The High Sierra Camp was closed for the season, but it looked like a pretty cool place, with several areas to accommodate horses and stock, a few small buildings and tents. There is a major trail junction right there as well, whare you have several options in which to travel, two of the trails there connect to YV within a 20-21 mile distance. You could do all sorts of cool loops around here! Our trail was only another 6.7 miles to get to Tuolomne, and we cruised the rest of the way there. It was 11:30 when we crossed through Vogelsang High Sierra Camp and I’d hoped we could make the remaining 6.7 in about hour and a half. We got close. The trail was so cruisy and quite a few of the miles took place on flat sandy trail lined by old dead twisted Lodgepoles, with yellow grasses and views of the domes of Tuolomne getting closer and closer.

Perfect Tuolomne

The sky was in perfect Sierra form in her cobalt blue dotted with bleached cumulus clouds. There was a frosty breeze that never really let up and at the same time the sun was glaring down on me. By the time we began the final descent into Tuolomne, we entered a cold forest, which had not yet been greeted by the sun and had slopes covered in little white bits of snow as if someone had sprinkled confectionary sugar across the landscape. We saw a set of footprints in the snow and this triggered me to ask when was the last time we saw another human? This set of footprints was from one large lug soled boot, most likely a male maybe size 10 ish, and it was fresh from this morning. It had led in the opposite direction that we were headed so it was probably someone who hiked in this morning and split off at another trail junction. We never saw who it was.

When prompted to think about when we last had human contact, we realized it had been on the same day we’d left Devil’s Postpile, the guy who appeared out of nowhere during that snow storm. He was a day hiker, too, and he was the only person we saw after leaving the crowds close to the Trailhead. After that, which was now 6 days ago, we have not seen another soul. Impressive.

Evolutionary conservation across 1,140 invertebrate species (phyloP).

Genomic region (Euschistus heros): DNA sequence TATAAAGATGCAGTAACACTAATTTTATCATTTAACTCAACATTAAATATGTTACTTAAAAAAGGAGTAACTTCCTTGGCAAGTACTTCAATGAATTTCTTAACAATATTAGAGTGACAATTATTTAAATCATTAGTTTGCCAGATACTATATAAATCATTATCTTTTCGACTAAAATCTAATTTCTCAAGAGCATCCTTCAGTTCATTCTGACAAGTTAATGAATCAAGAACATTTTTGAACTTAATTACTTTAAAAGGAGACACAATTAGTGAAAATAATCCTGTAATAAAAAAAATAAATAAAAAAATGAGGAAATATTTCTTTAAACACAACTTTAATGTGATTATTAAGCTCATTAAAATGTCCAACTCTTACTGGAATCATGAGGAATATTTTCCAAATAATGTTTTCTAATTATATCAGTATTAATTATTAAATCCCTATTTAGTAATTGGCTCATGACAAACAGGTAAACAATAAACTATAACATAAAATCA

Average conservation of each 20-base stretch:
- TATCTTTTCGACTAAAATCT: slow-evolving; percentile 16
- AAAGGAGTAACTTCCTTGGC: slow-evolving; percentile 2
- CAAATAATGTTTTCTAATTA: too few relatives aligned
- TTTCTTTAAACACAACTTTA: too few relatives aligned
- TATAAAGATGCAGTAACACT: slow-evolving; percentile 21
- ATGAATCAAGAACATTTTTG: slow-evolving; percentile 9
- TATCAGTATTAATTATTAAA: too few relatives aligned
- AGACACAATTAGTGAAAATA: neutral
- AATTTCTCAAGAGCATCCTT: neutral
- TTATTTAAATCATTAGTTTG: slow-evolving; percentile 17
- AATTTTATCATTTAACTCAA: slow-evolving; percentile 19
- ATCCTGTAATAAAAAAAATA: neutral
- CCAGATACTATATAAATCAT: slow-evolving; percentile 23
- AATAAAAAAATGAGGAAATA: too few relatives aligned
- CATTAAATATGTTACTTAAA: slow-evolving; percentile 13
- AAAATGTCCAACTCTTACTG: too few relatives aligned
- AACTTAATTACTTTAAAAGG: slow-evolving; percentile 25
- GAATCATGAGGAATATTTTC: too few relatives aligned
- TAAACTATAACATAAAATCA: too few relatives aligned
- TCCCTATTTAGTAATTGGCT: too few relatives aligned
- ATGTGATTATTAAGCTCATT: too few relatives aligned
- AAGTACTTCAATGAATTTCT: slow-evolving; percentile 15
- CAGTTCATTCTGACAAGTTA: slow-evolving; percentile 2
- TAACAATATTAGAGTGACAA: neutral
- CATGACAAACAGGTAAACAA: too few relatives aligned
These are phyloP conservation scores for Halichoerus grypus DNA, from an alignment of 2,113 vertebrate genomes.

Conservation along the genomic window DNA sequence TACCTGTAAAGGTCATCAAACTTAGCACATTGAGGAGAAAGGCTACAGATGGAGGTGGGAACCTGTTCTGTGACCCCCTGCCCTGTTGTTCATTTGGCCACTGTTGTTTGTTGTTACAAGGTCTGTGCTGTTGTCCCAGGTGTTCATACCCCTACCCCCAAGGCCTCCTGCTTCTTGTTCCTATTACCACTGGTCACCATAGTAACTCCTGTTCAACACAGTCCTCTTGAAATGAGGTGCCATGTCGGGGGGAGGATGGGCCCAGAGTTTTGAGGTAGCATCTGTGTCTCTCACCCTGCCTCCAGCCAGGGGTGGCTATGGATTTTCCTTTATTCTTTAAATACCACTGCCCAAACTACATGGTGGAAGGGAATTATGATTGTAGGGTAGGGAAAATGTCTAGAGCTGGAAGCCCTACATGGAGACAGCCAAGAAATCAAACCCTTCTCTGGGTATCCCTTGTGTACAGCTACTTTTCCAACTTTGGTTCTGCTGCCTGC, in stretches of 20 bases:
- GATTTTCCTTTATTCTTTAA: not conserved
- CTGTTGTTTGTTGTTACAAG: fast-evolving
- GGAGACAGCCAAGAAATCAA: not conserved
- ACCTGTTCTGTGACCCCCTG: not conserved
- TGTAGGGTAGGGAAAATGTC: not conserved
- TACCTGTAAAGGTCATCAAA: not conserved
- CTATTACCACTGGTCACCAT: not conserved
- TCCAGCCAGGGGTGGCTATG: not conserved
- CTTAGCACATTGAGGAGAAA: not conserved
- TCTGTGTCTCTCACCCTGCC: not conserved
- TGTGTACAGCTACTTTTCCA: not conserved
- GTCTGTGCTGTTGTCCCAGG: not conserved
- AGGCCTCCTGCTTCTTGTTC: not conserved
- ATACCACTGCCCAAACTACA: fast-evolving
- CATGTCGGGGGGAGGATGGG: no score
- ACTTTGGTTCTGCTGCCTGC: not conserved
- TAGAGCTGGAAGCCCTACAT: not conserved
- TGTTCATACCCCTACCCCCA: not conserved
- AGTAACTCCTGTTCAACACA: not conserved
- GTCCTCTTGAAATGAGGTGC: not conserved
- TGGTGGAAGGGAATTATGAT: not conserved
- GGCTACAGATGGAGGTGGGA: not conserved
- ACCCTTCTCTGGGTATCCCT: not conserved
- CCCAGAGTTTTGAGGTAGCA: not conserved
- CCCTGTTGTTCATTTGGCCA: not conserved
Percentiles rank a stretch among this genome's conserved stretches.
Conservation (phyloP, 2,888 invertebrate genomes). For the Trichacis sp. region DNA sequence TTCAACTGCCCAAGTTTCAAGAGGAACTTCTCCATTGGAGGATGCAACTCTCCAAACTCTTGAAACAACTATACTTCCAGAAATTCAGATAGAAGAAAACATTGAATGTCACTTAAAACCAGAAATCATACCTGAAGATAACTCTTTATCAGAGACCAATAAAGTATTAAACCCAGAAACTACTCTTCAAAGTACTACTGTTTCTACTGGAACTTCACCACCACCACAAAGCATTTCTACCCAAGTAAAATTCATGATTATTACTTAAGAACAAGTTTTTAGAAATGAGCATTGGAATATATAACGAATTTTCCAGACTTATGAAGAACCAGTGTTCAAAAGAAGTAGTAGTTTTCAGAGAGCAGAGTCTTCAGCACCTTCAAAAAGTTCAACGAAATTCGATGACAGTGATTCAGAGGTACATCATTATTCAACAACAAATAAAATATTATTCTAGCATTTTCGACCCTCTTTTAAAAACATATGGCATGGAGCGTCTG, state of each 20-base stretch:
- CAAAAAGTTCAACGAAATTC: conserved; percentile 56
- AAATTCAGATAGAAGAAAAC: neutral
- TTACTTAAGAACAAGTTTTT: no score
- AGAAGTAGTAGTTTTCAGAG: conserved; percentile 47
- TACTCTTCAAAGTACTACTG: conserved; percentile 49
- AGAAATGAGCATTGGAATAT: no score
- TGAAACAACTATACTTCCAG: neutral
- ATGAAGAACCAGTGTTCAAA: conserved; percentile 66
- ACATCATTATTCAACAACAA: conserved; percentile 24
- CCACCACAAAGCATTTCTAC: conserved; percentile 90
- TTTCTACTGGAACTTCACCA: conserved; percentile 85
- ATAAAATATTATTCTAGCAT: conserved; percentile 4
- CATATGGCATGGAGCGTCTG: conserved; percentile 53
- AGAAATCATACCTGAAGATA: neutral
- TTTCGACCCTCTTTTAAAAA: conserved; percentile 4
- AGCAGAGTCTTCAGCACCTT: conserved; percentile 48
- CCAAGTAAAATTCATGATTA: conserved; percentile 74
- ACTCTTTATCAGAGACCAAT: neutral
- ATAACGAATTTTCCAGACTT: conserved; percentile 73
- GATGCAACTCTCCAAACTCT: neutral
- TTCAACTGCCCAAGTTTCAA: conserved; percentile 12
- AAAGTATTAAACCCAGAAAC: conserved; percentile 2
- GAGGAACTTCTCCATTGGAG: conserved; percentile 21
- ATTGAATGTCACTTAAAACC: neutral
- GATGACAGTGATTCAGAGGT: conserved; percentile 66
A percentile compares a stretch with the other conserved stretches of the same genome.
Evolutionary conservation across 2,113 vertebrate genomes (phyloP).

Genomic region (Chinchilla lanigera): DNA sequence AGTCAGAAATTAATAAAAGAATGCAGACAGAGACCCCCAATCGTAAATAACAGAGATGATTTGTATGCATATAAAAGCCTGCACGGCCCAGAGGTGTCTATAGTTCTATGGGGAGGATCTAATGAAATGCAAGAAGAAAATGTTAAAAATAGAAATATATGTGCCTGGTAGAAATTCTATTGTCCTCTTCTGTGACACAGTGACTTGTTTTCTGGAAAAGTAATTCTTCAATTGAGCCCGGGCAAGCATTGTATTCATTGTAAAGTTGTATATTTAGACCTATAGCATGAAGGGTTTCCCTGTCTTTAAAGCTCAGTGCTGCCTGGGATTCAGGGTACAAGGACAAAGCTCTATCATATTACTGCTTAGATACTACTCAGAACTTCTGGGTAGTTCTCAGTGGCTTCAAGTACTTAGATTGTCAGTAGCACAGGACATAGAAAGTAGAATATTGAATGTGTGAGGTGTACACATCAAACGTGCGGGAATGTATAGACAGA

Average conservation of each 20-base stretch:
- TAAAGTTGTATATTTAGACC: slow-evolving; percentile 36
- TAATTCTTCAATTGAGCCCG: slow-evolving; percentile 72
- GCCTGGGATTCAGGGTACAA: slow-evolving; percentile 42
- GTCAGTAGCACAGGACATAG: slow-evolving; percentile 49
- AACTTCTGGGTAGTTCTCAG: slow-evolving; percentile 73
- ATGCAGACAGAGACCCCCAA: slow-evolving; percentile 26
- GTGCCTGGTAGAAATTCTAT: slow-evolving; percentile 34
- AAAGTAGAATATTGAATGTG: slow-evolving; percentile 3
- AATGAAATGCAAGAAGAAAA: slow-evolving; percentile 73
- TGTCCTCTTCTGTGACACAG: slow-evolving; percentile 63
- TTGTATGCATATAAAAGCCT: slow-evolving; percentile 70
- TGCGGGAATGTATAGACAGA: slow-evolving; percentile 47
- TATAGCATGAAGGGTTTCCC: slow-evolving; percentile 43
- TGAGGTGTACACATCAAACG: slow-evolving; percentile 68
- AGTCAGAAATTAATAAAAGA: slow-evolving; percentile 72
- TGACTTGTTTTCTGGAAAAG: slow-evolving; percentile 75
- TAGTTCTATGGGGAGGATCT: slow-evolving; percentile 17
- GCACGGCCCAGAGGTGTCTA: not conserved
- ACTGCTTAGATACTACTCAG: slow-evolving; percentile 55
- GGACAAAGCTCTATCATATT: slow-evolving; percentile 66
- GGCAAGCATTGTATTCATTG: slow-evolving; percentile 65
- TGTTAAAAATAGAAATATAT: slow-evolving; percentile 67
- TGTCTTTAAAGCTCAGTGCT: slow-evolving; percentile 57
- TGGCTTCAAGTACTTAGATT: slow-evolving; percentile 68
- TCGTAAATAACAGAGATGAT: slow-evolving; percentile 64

The only souls we saw were trees

As we approached the last trail junction, at the PCT, we had another 1.4 miles to go and it was 1:00 pm. Hurlgoat had mentioned he was getting really hungry, and excited for town food. I was too, but I knew it was going to be a while before we were sitting down for a proper meal so I stopped to layer back up, go pee and grab a sanck for the ride into YV.

Tuolumne, we have arrived

From Tioga road where we came out, we had to walk down to the Lambert Dome parking area for a good place to stand and hitch, which added to our miles and time. It was around 2:15 pm by the time we scored a ride from a couple visiting from France, Paris to be exact. When I hiked in France a few years ago, all the locals kept telling me “bon courage!” which took me a while to figure out what they meant. Our French couple who picked us up were subdued but very nice, their English was a little bit limited, but better than they led on and better than our French.